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Research groups

Katja Wiech

My research focuses on the influence of beliefs on the perception of pain. These beliefs can be related to various aspects – pain itself, one’s ability to cope with it or conditions that can influence the two. A prime example of this influence is placebo analgesia, i.e. pain reduction following sham treatment that is induced by the expectation of pain relief.

Although the influence of beliefs on pain has been known for a long time, surprisingly little is known about its underlying mechanisms in the brain. Insights into the neural basis of this influence could aid in exploiting this powerful mechanism in a systematic way to open up new avenues for the prevention and treatment of pain, but also for a wider range of chronic health conditions, for which pain can be seen as a prototype.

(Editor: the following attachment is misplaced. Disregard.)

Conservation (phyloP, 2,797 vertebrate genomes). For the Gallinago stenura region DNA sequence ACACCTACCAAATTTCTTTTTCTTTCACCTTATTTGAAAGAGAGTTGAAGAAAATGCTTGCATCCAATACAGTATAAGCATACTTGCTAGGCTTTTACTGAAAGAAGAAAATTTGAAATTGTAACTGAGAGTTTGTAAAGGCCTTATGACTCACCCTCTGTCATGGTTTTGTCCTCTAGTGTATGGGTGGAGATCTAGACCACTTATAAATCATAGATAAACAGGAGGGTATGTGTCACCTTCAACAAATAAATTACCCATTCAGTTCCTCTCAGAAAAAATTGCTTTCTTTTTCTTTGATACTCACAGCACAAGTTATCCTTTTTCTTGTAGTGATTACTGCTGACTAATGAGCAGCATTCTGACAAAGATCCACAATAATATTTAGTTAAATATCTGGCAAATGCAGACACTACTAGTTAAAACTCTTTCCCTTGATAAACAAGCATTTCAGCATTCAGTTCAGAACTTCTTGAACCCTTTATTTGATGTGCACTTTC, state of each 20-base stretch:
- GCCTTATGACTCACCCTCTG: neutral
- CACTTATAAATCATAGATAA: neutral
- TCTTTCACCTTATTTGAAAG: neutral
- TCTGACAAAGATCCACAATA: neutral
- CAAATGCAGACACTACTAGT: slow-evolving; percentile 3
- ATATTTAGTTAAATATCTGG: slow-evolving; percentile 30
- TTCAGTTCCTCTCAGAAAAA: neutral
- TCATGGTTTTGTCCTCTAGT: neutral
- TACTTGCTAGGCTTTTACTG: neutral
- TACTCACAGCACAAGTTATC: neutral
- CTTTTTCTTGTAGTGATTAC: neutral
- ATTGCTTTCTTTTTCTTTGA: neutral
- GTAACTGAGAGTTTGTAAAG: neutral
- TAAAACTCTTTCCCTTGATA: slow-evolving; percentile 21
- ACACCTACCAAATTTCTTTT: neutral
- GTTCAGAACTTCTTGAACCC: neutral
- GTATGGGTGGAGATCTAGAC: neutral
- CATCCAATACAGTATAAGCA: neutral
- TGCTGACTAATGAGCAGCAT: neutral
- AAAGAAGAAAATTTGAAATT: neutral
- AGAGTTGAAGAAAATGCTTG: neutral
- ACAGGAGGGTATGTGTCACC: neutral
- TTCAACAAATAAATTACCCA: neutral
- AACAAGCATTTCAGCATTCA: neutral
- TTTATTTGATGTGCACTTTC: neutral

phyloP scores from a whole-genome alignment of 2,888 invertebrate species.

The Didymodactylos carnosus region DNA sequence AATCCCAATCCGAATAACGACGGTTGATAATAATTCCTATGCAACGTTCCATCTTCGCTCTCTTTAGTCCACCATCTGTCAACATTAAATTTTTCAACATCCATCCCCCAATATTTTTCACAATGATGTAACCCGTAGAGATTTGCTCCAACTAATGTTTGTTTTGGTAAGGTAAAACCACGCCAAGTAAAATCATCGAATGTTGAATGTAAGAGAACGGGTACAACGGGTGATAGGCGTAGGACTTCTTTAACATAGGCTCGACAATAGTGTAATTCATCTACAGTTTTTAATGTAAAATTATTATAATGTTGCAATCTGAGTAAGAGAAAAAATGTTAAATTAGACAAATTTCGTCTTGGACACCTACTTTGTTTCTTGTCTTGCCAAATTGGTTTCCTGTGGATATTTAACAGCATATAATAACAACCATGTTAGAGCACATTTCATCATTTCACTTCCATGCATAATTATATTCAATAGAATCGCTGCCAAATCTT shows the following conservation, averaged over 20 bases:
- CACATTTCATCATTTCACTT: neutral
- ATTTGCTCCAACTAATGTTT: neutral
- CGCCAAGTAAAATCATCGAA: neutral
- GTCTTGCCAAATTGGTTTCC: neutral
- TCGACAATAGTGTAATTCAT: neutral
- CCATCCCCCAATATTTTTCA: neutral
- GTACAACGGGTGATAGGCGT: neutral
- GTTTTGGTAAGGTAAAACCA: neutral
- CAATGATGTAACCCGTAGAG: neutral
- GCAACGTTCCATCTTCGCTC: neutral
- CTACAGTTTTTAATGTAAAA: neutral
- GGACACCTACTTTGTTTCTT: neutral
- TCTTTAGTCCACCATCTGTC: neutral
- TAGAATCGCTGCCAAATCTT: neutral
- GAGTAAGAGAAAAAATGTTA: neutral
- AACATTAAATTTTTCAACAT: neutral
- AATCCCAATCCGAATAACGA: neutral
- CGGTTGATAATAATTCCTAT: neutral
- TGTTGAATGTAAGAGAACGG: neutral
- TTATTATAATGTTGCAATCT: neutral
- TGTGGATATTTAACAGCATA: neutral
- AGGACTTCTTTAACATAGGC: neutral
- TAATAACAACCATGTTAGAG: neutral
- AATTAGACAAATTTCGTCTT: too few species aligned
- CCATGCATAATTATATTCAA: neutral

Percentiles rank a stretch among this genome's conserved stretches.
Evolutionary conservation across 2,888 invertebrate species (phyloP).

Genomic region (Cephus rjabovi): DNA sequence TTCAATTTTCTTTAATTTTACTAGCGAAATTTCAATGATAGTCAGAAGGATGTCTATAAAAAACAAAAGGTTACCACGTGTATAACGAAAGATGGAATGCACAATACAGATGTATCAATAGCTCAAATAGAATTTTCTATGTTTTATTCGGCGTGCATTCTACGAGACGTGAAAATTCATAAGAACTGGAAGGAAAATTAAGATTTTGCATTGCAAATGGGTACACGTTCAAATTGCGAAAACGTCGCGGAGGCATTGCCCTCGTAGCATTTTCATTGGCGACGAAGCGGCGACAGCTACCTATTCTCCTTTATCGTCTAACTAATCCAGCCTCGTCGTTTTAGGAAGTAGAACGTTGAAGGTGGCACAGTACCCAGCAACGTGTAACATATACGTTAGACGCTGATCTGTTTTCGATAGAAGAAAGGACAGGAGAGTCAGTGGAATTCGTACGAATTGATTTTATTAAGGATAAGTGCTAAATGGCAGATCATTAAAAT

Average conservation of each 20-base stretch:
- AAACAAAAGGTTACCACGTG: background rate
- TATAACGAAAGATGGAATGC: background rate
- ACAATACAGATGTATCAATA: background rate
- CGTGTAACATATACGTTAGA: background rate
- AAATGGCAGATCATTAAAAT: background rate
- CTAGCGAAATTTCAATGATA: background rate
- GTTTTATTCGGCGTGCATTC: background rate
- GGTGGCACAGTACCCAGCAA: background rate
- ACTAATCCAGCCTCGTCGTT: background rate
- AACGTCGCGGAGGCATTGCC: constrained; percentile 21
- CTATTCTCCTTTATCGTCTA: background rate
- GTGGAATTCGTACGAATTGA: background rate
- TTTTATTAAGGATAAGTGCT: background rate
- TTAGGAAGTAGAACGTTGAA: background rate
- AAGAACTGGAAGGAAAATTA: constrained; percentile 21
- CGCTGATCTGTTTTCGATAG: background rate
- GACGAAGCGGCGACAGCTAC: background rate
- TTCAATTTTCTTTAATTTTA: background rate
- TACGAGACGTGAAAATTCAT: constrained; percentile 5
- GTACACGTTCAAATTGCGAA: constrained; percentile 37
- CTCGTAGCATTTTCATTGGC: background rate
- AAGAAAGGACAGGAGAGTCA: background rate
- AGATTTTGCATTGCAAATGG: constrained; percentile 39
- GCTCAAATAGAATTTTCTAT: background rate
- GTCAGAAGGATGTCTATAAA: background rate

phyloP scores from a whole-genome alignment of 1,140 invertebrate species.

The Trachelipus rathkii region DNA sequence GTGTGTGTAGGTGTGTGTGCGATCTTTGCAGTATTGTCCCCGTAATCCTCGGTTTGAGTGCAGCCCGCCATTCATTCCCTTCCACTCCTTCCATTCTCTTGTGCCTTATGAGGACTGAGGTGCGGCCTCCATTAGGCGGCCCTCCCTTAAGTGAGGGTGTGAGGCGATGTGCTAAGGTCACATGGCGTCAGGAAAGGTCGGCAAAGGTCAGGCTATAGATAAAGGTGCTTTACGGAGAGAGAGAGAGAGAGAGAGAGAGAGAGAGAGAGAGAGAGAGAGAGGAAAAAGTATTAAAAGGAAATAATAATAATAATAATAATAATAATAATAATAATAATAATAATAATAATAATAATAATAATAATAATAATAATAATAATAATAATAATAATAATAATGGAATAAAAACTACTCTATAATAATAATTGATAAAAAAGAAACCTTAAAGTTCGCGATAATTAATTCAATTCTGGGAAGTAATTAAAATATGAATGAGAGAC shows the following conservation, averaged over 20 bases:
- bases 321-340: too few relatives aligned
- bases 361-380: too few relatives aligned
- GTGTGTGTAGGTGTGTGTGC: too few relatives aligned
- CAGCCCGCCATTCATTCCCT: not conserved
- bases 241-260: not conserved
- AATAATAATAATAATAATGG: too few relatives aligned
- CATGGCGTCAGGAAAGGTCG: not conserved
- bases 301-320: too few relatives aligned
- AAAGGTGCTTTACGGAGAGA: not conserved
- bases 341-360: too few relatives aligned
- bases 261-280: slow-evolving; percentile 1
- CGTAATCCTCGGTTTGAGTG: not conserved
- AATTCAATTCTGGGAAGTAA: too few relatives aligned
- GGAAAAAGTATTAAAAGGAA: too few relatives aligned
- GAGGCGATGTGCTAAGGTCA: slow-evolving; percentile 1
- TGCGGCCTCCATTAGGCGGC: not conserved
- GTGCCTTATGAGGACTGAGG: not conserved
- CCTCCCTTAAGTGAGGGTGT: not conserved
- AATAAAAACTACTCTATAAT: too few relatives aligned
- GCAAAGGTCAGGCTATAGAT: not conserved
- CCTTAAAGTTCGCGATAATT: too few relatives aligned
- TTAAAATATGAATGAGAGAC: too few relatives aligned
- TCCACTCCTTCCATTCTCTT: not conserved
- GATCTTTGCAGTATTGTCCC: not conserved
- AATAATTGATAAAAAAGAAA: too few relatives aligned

In my research I use a multi-methods approach combining different non-invasive neuroimaging techniques including functional and structural magnetic resonance imaging (MRI) with behavioral and autonomic measures. In previous studies I have shown that beliefs can engage powerful brain mechanisms that can aggravate as well as alleviate pain. At present, I aim to characterize the process that integrates beliefs with incoming sensory information and the failure of optimal integration in biased perception. With my background in Experimental and Clinical Psychology I seeks to translate my basic research into clinical pain to make the findings available to the prevention and treatment of chronic pain.